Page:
CAS  Article  Google Scholar 

  21. 21

    Clark, R.M., Tavare, S. & Doebley, J. Estimating a nucleotide substitution rate for maize from polymorphism at a major domestication locus. Mol. Biol. Evol. 22, 2304–2312 (2005).

    CAS  Article  Google Scholar 

  22. 22

    Pi, W. et al. Long-range function of an intergenic retrotransposon. Proc. Natl. Acad. Sci. USA 107, 12992–12997 (2010).

    CAS  Article  Google Scholar 

  23. 23

    Chung, H. et al. Cis-regulatory elements in the Accord retrotransposon result in tissue-specific expression of the Drosophila melanogaster insecticide resistance gene Cyp6g1. Genetics 175, 1071–1077 (2007).

    CAS  Article  Google Scholar 

  24. 24

    Schmidt, J.M. et al. Copy number variation and transposable elements feature in recent, ongoing adaptation at the Cyp6g1 locus. PLoS Genet. 6, e1000998 (2010).

    Article  Google Scholar 

  25. 25

    McClintock, B. The significance of responses of the genome to challenge. Science 226, 792–801 (1984).

    CAS  Article  Google Scholar 

  26. 26

    Tenaillon, M.I. et al. Patterns of DNA sequence polymorphism along chromsome 1 of maize (Zea mays ssp. mays L). Proc. Natl. Acad. Sci. USA 98, 9161–9166 (2001).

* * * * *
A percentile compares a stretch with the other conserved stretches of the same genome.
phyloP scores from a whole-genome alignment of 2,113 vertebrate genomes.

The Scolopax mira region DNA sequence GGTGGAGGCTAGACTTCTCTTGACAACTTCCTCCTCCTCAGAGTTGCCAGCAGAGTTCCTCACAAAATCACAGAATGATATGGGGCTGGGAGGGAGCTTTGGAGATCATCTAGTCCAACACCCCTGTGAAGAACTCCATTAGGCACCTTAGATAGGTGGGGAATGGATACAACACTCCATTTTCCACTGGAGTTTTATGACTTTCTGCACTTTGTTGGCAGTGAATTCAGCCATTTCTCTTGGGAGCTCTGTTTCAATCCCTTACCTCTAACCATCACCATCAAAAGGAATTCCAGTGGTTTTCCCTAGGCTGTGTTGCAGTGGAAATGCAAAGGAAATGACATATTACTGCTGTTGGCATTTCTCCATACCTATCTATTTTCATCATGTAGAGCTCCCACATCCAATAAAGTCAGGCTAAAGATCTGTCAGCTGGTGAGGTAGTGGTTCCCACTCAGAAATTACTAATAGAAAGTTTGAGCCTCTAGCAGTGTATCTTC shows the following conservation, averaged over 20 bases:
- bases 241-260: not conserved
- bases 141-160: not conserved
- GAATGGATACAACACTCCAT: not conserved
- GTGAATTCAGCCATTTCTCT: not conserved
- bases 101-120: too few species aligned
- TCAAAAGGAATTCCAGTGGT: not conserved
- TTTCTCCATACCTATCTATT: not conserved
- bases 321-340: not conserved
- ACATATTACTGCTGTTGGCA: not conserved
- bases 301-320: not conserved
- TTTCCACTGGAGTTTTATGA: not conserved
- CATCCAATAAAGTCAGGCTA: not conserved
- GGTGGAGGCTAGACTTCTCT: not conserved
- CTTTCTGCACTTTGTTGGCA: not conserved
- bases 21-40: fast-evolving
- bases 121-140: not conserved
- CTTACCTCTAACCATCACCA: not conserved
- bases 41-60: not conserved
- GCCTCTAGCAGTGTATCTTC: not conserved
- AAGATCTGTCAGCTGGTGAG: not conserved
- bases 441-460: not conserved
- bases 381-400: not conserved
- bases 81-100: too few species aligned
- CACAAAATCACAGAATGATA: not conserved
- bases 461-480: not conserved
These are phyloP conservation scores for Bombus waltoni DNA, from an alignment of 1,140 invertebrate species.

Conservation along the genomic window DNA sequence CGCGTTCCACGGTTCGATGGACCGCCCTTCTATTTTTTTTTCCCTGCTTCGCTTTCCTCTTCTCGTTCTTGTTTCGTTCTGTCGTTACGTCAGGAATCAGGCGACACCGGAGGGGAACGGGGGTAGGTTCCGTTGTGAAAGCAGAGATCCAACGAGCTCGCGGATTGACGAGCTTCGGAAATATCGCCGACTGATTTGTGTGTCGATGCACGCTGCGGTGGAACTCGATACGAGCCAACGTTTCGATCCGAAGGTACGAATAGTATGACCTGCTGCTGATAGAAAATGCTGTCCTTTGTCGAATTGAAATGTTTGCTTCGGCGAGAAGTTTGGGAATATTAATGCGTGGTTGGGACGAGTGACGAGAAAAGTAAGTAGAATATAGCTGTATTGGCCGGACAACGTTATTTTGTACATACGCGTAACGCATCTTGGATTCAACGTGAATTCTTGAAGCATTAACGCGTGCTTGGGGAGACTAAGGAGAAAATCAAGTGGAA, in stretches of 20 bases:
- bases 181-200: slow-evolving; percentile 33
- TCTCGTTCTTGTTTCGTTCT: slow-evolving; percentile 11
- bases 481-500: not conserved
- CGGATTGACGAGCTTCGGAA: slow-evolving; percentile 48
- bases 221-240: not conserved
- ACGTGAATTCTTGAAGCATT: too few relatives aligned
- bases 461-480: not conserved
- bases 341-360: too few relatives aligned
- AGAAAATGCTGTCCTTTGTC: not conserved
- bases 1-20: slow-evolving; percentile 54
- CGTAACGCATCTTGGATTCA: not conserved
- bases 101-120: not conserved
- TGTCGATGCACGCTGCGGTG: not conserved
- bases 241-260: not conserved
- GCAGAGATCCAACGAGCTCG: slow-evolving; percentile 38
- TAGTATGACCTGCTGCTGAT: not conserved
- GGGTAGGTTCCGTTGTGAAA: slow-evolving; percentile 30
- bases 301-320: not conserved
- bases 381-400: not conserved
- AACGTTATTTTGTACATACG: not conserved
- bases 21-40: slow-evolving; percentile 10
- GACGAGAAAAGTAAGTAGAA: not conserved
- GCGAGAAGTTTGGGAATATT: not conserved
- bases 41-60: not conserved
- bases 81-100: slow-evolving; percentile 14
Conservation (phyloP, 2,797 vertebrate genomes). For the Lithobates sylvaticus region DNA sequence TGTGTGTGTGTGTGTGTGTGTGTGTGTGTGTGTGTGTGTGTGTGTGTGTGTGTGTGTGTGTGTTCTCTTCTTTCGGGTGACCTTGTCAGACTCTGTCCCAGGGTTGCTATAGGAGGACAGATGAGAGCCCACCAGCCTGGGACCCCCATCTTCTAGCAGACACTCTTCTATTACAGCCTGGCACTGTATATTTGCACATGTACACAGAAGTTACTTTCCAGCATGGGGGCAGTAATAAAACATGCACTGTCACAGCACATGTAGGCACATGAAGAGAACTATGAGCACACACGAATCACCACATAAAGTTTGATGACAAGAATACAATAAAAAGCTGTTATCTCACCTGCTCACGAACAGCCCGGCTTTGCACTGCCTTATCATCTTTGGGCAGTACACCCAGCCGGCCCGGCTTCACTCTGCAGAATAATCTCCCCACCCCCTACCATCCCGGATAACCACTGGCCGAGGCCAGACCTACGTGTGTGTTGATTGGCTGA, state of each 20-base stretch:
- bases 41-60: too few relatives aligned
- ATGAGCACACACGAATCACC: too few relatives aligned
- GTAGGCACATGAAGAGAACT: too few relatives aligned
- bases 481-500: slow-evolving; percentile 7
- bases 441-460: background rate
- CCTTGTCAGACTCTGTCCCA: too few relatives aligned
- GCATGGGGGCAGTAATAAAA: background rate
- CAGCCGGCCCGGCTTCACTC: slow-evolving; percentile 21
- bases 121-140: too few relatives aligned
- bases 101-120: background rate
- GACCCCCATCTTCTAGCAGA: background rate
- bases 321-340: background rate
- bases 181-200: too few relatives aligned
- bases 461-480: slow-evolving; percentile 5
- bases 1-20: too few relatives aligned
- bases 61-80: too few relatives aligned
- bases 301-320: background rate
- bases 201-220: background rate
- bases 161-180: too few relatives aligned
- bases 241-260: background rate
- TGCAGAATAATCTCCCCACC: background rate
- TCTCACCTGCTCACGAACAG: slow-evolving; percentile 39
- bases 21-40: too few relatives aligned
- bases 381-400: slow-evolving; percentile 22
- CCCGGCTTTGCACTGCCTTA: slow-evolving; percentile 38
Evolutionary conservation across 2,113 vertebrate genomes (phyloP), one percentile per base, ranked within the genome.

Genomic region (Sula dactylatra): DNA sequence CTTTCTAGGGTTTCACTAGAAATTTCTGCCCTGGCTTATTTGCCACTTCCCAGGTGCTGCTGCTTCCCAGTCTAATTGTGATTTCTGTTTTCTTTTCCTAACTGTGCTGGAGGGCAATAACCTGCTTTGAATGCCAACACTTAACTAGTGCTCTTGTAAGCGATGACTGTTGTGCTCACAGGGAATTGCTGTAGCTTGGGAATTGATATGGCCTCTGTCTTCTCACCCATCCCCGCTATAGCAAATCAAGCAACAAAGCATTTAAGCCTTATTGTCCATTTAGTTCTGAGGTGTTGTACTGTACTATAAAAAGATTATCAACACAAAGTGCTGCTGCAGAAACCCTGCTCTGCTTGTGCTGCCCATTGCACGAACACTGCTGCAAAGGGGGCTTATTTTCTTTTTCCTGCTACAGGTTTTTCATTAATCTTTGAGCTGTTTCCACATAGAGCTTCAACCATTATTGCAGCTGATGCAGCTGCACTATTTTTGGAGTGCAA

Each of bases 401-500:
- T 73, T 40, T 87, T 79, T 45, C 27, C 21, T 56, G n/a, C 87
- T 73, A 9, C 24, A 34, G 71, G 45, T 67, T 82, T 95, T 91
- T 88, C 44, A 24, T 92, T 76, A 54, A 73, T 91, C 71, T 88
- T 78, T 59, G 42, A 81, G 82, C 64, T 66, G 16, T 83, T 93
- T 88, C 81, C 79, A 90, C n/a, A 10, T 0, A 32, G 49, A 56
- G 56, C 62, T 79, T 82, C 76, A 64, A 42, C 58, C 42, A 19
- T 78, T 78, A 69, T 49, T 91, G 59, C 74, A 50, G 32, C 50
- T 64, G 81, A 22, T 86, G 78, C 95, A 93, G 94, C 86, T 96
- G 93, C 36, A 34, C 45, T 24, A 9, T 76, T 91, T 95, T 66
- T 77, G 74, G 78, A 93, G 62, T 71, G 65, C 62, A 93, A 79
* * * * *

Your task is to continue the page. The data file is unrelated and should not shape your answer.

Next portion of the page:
CAS  Article  Google Scholar 

  27. 27

    Thompson, J.D., Higgins, D.G. & Gibson, T.J. CLUSTAL W: improving the sensitivity of progressive multiple sequence alignment through sequence weighting, position-specific gap penalties and weight matrix choice. Nucleic Acids Res. 22, 4673–4680 (1994).

    CAS  Article  Google Scholar 

  28. 28

    Rozas, J., Sanchez-DelBarrio, J.C., Messeguer, X., Rozas, R. & Dna, S.P. DNA polymorphism analyses by the coalescent and other methods. Bioinformatics 19, 2496–2497 (2003).

    CAS  Article  Google Scholar 

  29. 29

    Zhao, Q., Weber, A.L., McMullen, M.D., Guill, K. & Doebley, J. MADS-box genes of maize: frequent targets of selection during domestication. Genet. Res. (Camb.) 93, 65–75 (2011).

    CAS  Article  Google Scholar 

  30. 30